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Mayor’s raise doesn’t add up
Re: City braces for a tax bump, Nov. 19.
It’s easy to see why the homeowners of White Rock are being asked for another $150 tax increase on top of last year’s record high taxes.
It’s interesting that the city is asking for millions of more tax dollars from its citizens, and at the same time the mayor and council vote to make the mayor one of the most expensive mayors, per capita, in B.C.
I am confused by the report prepared by White Rock’s CAO and staff, and the recommendation voted on by mayor and council to raise the salary of the mayor from approximately $60,000 to $74,000.
I believe the recommendations are flawed and misleading.
Based on the report that uses Pitt Meadows, Port Moody and the City of Langley as a base for an increase to the mayor’s pay, the data clearly shows justification for a change to the mayor’s salary. But rather than a whopping 23 per cent increase, the data reveals the mayor’s salary should be decreased by almost $5,000.
The three communities used as a comparative have a combined mayoral compensation of $217,341 and a combined population of 75,792, which equates to a per-capita cost of $2.86. The new per-capita cost in White Rock is $3.83 – a 34 per cent premium.
With a population of 19,339, this means a comparative salary for White Rock’s mayor would be $55,309.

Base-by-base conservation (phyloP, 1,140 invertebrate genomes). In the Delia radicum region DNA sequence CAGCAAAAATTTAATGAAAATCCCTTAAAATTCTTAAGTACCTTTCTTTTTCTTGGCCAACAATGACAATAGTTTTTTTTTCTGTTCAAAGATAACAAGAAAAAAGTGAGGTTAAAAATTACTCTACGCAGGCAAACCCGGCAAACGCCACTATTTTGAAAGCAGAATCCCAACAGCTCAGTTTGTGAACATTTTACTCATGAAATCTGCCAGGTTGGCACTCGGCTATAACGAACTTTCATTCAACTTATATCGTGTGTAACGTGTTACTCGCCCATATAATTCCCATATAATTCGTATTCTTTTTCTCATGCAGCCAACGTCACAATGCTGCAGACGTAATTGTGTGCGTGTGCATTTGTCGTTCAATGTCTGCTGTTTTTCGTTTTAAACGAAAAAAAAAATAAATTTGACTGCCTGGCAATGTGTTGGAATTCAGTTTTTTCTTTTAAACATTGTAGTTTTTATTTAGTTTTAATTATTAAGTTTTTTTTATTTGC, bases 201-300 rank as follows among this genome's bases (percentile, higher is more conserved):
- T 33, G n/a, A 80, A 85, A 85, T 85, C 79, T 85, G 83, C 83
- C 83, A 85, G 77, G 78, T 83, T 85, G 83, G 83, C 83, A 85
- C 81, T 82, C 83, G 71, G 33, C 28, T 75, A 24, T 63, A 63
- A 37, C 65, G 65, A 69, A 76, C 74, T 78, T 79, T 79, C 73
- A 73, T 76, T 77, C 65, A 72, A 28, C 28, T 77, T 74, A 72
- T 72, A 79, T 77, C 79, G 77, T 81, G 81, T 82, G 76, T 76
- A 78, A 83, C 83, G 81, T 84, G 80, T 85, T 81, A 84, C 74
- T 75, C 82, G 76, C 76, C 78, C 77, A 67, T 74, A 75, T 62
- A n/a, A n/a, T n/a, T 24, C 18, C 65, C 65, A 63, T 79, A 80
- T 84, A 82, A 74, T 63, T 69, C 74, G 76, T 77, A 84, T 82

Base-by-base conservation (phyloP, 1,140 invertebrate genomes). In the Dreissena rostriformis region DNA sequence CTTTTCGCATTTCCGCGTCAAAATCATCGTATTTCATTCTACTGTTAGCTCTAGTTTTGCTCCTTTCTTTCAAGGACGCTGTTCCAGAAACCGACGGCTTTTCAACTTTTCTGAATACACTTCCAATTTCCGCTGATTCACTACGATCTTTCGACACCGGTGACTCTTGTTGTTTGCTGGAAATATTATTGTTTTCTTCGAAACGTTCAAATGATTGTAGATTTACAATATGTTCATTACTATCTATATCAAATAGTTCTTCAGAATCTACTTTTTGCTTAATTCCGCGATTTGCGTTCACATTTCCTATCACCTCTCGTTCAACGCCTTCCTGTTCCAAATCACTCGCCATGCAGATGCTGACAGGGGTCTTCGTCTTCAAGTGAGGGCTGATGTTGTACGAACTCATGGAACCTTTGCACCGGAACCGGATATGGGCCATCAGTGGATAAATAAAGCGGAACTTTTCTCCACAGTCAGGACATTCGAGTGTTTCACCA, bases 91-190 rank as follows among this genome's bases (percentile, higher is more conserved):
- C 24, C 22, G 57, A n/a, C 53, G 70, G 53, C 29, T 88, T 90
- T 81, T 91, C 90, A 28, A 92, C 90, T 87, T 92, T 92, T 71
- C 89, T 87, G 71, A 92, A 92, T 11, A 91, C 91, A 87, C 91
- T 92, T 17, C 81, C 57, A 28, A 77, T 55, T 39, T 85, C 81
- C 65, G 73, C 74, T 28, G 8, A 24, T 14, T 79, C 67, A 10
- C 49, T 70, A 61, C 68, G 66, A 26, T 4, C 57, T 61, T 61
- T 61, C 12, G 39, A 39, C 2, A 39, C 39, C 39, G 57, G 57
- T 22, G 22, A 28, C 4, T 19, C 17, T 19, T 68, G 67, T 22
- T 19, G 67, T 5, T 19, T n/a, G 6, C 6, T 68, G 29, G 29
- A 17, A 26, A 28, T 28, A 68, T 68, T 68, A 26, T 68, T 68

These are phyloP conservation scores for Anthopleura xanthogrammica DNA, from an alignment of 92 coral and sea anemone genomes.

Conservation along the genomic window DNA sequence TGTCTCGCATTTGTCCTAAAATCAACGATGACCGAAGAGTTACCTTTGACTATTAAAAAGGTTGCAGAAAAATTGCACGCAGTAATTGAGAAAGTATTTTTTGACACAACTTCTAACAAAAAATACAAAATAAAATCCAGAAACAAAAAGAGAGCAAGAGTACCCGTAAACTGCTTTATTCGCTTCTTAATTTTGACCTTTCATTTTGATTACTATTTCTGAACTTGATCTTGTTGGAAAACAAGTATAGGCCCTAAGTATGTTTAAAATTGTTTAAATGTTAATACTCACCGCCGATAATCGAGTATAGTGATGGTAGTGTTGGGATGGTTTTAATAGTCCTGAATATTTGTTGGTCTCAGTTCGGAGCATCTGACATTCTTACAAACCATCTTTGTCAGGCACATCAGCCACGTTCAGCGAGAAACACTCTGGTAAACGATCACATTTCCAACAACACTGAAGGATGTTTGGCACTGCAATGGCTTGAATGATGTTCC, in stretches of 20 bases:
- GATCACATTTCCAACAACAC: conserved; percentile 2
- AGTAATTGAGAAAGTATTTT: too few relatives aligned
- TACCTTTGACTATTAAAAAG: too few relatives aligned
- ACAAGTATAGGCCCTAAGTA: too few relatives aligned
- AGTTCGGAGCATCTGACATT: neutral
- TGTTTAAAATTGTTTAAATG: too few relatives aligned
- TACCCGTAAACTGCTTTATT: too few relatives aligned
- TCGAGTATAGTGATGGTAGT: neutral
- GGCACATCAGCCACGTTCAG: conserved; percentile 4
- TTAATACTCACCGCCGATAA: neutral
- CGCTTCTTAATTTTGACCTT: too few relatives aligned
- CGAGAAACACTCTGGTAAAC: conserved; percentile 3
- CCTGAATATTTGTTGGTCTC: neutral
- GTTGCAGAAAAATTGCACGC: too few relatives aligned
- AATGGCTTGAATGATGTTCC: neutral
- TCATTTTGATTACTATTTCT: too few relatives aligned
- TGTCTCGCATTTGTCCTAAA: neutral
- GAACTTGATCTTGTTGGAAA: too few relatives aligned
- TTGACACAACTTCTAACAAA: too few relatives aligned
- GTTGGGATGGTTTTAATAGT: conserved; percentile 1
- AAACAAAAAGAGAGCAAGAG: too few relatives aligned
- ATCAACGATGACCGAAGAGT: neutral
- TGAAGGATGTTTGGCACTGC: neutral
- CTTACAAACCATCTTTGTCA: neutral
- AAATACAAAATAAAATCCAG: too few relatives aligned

The massive pay hike approved means each citizen in White Rock is paying far more for their mayor than our neighbours in Delta and Surrey. Even pricey West Van has a lower cost per capita for the mayor at $1.70. The mayor of West Van serves a community that is over twice the population of White Rock and covers 17 times the area. The cost per capita for the mayor of West Van is 44 per cent of what the mayor and council has approved for the mayor of White Rock.
Another way of saying it is, we will be paying 2.25 times the per-capita cost for our mayor than they do in West Van. Funny how they left West Van out of the report, isn’t it?
While I can understand why the mayor would vote in favour of such a raise, I wonder why the staff would present such recommendations.
Also interesting is that with the special tax exemption of one-third granted to council salaries, the remuneration is much higher than the number the city has revealed. When the exemption is taken into consideration, you are really talking about a salary of around $95,000.
The bottom line? In White Rock not only do we have one of the most expensive local governments in B.C. – per capita – we now have one of the most expensive mayors.
This kind of reckless spending needs to stop before the fiscal mismanagement of the City of White Rock forces us to once again take a serious look at having to join Surrey to save us from ourselves.
Ross Buchanan, White Rock